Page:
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Registrations to Vote Surge at Record Rate

More than 1.8 million have been added to the state rolls this year, pushing the total close to 16 million. Many are under 29 years old.

November 01, 2004|Doug Smith | Times Staff Writer

Californians registered to vote in record numbers this election year, despite the lack of suspense over who will win the state's 55 electoral votes Tuesday.

Though the national parties and interest groups focused their voter drives elsewhere, registrations in the heavily Democratic state surged anyway, spurred by Internet-based campaigns and interest in the presidential race and an array of state propositions.

More than 1.8 million Californians registered in the first eight months of 2004, nearly twice the number from the same period in 2000, a Times analysis of registration data collected by the secretary of state shows.

"My guess is this year it'll be close to 16 million," said Bob Mulholland, political director of the California Democratic Party. Total registrations peaked at 15.7 million during the last presidential campaign.

Mirroring a national trend, the new registrations were weighted toward the young, and an increasing number of those who signed up this year declined to state a party affiliation.

Nearly 23% of this year's registrants gave no party designation, up 5 percentage points from 2000.

Though it was impossible to determine from state records how many of the registrations represented first-time voters, more than 36% were under 29 years old -- a third higher than four years ago.

The newly released figures include registrations only through August, the last time before the election that all counties were required to forward their voter rolls to Sacramento. Though the deadline for new voters to qualify for the national election was Oct. 18, not all counties have finalized their counts.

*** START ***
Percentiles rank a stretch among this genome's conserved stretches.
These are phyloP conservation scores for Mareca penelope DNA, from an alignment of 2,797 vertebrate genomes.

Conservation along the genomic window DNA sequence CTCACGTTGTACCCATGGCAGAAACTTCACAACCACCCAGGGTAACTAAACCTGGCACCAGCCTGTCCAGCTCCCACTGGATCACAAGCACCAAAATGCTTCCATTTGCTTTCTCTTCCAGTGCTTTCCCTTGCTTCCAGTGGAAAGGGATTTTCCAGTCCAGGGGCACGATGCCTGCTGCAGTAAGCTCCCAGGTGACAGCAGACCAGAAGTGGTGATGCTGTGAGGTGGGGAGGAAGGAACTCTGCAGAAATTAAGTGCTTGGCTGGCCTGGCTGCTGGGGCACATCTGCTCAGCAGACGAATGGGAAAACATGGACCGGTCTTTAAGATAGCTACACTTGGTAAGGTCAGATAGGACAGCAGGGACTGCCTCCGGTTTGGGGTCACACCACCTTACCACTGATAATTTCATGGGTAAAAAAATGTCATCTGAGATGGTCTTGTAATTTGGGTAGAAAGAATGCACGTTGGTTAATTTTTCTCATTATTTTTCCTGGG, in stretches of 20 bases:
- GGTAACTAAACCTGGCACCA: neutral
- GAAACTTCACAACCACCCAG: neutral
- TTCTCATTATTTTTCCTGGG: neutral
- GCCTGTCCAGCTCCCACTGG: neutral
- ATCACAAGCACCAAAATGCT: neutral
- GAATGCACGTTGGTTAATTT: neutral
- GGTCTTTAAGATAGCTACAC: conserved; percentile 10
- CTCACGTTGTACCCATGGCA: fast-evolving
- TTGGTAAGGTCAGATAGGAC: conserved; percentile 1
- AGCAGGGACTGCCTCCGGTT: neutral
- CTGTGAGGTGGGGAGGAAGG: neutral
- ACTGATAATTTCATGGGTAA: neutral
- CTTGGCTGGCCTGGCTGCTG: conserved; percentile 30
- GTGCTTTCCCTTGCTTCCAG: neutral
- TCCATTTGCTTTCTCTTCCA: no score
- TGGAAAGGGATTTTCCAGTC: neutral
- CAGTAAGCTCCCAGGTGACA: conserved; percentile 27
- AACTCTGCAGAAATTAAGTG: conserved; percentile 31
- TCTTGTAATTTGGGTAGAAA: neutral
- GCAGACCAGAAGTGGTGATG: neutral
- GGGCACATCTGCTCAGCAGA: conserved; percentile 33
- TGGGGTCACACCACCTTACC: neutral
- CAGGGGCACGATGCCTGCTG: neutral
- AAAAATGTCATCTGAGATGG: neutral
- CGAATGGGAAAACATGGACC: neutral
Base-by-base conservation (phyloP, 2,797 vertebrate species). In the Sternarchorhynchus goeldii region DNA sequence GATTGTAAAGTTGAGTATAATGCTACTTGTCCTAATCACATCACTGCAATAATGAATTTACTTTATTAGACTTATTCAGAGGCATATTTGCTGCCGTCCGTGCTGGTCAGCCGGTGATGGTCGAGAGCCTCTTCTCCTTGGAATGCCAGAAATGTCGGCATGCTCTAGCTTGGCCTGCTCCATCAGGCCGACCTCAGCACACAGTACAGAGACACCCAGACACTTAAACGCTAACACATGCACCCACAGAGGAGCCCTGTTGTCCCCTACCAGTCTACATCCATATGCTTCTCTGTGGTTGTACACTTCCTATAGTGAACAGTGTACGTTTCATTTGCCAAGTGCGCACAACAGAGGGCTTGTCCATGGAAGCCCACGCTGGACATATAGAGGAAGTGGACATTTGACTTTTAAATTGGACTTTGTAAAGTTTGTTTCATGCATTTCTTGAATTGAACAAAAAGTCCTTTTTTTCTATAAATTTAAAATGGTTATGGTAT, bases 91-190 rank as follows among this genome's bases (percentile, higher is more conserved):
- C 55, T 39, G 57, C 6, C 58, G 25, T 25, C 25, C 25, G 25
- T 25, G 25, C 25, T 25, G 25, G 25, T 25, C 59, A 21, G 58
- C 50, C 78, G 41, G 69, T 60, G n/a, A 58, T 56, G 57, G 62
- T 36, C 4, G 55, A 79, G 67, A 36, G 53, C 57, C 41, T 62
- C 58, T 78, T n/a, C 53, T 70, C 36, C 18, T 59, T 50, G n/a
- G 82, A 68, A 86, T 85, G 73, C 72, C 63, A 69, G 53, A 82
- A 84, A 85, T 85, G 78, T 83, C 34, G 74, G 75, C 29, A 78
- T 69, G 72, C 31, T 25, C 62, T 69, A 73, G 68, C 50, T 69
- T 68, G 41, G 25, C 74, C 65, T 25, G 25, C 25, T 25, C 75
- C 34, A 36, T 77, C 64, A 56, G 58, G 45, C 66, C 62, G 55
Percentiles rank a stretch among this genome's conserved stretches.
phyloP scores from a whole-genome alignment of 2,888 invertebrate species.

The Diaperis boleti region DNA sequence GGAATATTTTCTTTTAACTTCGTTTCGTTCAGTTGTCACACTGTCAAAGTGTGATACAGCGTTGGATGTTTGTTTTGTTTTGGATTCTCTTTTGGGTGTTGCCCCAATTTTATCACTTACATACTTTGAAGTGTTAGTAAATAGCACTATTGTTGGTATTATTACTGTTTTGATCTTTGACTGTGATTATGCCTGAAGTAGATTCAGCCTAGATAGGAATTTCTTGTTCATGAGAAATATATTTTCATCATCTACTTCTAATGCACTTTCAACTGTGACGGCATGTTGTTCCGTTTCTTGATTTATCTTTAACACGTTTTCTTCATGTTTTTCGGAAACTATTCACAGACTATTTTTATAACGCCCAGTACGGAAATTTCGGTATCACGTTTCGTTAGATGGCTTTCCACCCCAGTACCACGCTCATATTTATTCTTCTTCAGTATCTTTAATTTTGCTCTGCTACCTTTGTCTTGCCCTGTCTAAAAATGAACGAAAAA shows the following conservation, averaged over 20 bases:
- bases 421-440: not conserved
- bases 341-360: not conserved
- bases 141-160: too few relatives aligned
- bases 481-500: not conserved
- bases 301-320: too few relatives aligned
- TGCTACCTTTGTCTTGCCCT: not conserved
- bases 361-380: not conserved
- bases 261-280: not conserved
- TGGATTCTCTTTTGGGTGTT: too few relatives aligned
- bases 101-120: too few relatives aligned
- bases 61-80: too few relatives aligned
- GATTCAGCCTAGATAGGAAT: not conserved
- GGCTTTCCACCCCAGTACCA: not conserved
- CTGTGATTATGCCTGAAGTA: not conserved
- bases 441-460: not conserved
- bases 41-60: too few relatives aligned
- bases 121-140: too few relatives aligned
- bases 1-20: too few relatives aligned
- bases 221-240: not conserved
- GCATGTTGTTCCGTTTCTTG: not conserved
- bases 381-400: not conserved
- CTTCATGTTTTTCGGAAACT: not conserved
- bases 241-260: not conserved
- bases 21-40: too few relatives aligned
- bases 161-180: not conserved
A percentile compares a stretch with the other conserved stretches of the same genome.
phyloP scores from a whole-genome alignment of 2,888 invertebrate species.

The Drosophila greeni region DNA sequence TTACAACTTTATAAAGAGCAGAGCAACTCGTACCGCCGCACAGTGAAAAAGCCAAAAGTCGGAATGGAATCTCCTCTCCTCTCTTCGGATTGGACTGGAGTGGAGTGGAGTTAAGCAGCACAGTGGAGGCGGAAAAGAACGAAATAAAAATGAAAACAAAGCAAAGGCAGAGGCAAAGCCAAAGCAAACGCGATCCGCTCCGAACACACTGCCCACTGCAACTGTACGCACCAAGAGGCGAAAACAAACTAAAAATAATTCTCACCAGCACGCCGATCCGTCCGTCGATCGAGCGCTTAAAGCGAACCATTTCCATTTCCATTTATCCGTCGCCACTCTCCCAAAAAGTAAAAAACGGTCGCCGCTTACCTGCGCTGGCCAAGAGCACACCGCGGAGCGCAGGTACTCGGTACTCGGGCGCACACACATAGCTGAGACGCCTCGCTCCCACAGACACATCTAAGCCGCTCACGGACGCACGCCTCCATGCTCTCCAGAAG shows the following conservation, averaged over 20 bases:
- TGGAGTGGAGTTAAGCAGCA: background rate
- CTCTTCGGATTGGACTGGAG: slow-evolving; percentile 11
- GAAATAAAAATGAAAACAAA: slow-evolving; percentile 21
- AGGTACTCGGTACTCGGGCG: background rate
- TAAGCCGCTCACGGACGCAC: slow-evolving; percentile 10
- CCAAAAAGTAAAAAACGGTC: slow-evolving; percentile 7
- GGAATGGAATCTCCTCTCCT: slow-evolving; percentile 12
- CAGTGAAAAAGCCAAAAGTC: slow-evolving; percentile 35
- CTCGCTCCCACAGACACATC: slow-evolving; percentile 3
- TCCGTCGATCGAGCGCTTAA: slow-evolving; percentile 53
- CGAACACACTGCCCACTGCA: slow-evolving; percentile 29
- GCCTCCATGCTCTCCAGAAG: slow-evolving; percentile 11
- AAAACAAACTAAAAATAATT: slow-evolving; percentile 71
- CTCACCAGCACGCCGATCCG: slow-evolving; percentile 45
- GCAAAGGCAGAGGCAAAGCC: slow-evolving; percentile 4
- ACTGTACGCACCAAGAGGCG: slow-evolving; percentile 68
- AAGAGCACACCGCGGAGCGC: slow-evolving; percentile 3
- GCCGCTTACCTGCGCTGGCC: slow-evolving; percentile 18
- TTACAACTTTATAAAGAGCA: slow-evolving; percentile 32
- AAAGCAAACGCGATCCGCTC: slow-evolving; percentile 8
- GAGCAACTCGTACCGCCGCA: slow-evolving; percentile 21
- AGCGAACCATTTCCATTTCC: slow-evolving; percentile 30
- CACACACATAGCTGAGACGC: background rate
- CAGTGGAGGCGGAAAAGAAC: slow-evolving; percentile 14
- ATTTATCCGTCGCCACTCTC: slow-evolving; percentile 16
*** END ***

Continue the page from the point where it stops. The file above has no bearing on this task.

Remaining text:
Last week, overwhelmed officials in Los Angeles County had logged an additional 200,000 registrations since Sept. 3, and still were not finished processing all the forms turned in before the deadline.

The pull of the presidential contest has helped the state's Democratic Party regain some ground lost to Republican registrations during last year's recall election in which Arnold Schwarzenegger unseated the widely unpopular Democratic Gov. Gray Davis.

Two months before Tuesday's election, Republicans made up 35% of the electorate -- almost exactly the same level as in 2000. Democrats were at 42% and those declining to state, 17%.

Karen Hanretty, communications director for the state Republican Party, said the party has conducted an aggressive registration drive since the summer of 2003, when the recall campaign was in full swing.

"We started to see registrations increase after Gov. Davis signed the car tax," she said. "During the recall, we continued to gain momentum. Of course, in a presidential year, citizens are more tuned to politics."

That momentum has subsided this year, however.

Republicans accounted for only 28% of all registrations in the first months of 2004, compared with 42% for Democrats.

Mulholland, the Democratic political director, said the increasing reluctance to state a party follows national cultural trends.

"The natural trend in America is less identity with organizations, and political parties are among them," he said. "Youth in general did not grow up with a political party atmosphere."

Many young Californians have been drawn into the electoral process by national campaigns targeting their age group.

MTV's Rock the Vote campaign pulled in nearly 150,000 online registrations in the state -- about 10% of its national total, said spokesman Jay Strell.

The California Public Interest Research Group and a coalition of student organizations registered more than 25,000 people this fall, mainly on college campuses, said Ivan Frishberg of the New Voters Project run by CalPIRG's national organization.

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